Haldir inclined his head in response. "Good luck. And..." His voice cracked and he paused, swallowing and taking a deep breath. When he spoke again, Isildur had to lean towards him to hear. "Don't get killed."
Isildur smiled. "I'll try."
The next thing Haldir was aware of was the other's lips against his. For that moment it no longer mattered if they were discovered. All Haldir could hear now was his breathing and his heart, which beat faster. He could taste the lembas that had been the last meal for both of them; he could smell metal and earth; he could feel the handle of his bow pressing against his palms and digging into the skin. But most of all he could feel Isildur's lips and mouth and tongue; he never wanted to forget it. He only loosened his grip on his bow when he felt Isildur pull away. Opening his eyes, he found the scene was as before. He licked his lips, imprinting the familiar taste on his memory.
There was silence once more. Haldir tried to commit Isildur to memory but they were so close all he could see was his own reflection.
"I love you, Isildur," he said, taking one hand off his bow and placing it to grip Isildur's sword hilt along with him.
Isildur turned one hand over to press their palms together and interlock their fingers. The Elf knew his skin was roughed from many battles, yet it felt soft and smooth against the Man's bigger one.
"If I die, remember me when I am gone," Isildur told him.
Haldir nodded. There was something he needed to know but did not want his fears confirmed. "This war," he said, hesitantly, "was the best and worst time of my life."
"And mine," Isildur agreed, "in its own way."
Haldir continued, ignoring Isildur's interruption, although his heart skipped a beat at his words. "I will always remember you, even as you must forget me." He tried to pull his hand from Isildur's but the Man's grip was tight. Haldir looked down, not wanting to see the expression on his face.
"I understand the life you have to go back to and I understand no-one can ever know. But to me, this is real."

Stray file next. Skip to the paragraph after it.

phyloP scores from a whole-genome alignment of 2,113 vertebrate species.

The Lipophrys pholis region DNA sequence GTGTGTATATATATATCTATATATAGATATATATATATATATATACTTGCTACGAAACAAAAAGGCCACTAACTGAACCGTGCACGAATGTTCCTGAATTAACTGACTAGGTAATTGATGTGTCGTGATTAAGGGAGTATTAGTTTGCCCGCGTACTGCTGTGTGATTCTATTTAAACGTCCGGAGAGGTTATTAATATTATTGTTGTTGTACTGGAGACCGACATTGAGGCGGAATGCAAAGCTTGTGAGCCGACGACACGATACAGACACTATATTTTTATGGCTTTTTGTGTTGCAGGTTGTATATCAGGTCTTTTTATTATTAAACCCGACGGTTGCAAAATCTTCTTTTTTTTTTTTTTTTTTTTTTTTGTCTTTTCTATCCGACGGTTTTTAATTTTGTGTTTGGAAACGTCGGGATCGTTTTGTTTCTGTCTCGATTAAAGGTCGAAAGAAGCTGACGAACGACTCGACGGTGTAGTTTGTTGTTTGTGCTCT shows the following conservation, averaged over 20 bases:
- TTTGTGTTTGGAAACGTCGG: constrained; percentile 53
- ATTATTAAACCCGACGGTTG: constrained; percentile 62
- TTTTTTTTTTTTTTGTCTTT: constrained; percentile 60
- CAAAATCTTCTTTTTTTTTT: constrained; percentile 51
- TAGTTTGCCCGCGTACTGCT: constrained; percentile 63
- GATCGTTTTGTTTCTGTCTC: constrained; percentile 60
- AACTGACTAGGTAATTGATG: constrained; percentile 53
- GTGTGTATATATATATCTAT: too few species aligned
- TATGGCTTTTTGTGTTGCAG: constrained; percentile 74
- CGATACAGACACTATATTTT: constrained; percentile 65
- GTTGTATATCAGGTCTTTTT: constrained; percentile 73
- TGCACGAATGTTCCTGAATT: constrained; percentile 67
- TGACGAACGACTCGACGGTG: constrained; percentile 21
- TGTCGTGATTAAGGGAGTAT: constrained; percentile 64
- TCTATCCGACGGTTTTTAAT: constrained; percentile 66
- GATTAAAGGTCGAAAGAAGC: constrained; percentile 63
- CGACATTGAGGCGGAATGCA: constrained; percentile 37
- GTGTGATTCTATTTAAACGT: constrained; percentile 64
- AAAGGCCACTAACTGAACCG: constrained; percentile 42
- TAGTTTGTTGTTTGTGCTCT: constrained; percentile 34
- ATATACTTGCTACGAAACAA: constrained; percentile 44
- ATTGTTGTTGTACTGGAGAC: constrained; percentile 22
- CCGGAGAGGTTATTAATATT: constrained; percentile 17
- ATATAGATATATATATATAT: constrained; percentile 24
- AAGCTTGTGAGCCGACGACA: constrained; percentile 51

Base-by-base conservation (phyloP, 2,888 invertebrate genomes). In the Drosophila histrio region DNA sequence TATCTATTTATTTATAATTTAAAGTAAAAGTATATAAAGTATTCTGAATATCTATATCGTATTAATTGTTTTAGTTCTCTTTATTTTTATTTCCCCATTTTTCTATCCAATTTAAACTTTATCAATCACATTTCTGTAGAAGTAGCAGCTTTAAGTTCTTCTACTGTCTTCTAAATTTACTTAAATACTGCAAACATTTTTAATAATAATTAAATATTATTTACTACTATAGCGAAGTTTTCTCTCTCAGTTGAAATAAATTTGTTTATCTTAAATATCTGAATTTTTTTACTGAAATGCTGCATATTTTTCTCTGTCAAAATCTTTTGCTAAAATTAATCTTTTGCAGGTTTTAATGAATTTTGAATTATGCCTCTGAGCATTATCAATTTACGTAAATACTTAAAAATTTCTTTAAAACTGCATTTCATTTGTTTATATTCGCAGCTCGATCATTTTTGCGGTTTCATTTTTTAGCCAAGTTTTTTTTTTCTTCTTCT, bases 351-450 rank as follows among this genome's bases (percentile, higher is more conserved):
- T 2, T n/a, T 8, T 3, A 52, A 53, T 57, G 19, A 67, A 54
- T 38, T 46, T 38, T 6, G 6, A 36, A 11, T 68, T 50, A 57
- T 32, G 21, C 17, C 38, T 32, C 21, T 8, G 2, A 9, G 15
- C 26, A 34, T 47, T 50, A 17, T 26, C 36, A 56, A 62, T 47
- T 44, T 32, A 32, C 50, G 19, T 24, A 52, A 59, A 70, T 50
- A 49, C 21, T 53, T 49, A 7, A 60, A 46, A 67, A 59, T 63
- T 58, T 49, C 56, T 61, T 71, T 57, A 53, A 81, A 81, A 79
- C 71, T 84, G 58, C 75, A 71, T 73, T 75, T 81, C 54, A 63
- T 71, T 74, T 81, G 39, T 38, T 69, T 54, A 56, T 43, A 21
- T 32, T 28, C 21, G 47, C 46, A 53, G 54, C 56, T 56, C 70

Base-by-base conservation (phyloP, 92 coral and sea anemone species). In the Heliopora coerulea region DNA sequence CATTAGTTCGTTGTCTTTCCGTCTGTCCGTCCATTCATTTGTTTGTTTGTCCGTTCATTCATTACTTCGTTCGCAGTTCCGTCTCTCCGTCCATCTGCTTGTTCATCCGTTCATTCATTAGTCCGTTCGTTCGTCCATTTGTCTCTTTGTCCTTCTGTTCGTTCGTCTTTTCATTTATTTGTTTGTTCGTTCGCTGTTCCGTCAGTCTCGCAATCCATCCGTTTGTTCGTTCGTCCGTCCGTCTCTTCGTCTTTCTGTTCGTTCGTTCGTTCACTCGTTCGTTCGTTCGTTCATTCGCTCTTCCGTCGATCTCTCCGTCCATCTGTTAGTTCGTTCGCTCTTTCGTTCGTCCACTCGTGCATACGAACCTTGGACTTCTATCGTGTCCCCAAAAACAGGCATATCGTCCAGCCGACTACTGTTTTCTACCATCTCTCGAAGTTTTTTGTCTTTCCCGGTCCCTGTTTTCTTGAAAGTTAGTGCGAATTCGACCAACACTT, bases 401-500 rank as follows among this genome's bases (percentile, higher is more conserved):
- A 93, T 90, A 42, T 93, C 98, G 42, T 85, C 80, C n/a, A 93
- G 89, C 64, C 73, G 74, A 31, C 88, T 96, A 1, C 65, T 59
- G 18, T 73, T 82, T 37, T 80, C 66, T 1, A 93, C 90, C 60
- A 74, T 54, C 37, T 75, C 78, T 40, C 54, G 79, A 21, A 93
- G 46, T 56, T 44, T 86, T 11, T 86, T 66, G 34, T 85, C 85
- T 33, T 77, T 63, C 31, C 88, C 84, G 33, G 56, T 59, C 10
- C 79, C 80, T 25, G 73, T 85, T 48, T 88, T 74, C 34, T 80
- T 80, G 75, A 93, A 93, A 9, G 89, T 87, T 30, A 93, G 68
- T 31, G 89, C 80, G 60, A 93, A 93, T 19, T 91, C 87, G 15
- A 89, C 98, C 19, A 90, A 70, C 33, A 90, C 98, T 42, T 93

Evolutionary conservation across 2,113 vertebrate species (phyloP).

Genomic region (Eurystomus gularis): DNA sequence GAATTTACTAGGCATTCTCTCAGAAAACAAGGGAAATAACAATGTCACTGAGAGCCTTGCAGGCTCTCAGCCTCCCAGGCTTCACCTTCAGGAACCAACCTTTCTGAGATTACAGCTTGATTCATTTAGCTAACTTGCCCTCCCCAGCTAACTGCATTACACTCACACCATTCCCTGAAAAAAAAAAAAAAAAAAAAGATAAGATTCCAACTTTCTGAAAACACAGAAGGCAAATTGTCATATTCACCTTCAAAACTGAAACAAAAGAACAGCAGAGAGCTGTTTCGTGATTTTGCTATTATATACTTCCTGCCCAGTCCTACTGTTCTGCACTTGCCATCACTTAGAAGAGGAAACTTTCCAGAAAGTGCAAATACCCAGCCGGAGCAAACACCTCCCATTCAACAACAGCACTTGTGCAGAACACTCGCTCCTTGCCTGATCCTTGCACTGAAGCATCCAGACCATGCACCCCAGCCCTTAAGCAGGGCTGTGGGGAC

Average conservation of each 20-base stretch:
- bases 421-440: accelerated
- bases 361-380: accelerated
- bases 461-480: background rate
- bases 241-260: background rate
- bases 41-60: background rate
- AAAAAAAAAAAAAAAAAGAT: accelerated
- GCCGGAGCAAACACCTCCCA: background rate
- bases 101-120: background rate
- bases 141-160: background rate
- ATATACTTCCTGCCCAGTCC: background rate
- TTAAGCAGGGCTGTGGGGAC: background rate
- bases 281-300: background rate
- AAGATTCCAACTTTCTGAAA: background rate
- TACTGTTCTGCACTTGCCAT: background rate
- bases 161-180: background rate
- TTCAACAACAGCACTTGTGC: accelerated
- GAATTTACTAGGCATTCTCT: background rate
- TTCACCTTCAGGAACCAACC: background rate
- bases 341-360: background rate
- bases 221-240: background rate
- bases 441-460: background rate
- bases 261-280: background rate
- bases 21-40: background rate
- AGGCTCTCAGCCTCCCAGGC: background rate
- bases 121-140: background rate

At that, Isildur allowed him to pull free. Haldir took a step back before he could look up once more.
"I wish-" Isildur began, but stopped when Haldir slowly shook his head.
"I should go," he said into the suddenly uncomfortable silence.
Isildur nodded, although Haldir could no longer tell whether he really wanted him to leave.
Hesitantly, Haldir turned away. He desperately wished they had more time but forever would not have been long enough. He paused in front of the entrance, his hand outstretched to open the tent flap. If he touched it he would forget the feel of Isildur, and the Man himself along with it. He heard a movement from behind and brought his hand back towards his side before finding the strength to resist temptation.
Voices passed by outside and Haldir knew that being discovered would be worse than him leaving, at least for Isildur. He managed one step outside the tent and the second a moment later, before he followed the other Elves to the battlefield. He had taken a few paces when the sense of Isildur's eyes on him were overwhelming and he looked back. Isildur was stood at the tent entrance and the pale sunlight reflected off Isildur's armour onto this face, lighting up his eyes. Haldir had never seen anything so beautiful.
Haldir blinked and did not open his eyes but the image stayed with him. He turned away. The result of this battle would either be the end of Middle-earth or the beginning of a new Age. Yet even the best outcome would take Isildur back to his wife and children, and a life that could not include Haldir.
This is a work of fan fiction, written because the author has an abiding love for the works of J R R Tolkien. The characters, settings, places, and languages used in this work are the property of the Tolkien Estate, Tolkien Enterprises, and possibly New Line Cinema, except for certain original characters who belong to the author of the said work. The author will not receive any money or other remuneration for presenting the work on this archive site. The work is the intellectual property of the author, is available solely for the enjoyment of Henneth Annûn Story Archive readers, and may not be copied or redistributed by any means without the explicit written consent of the author.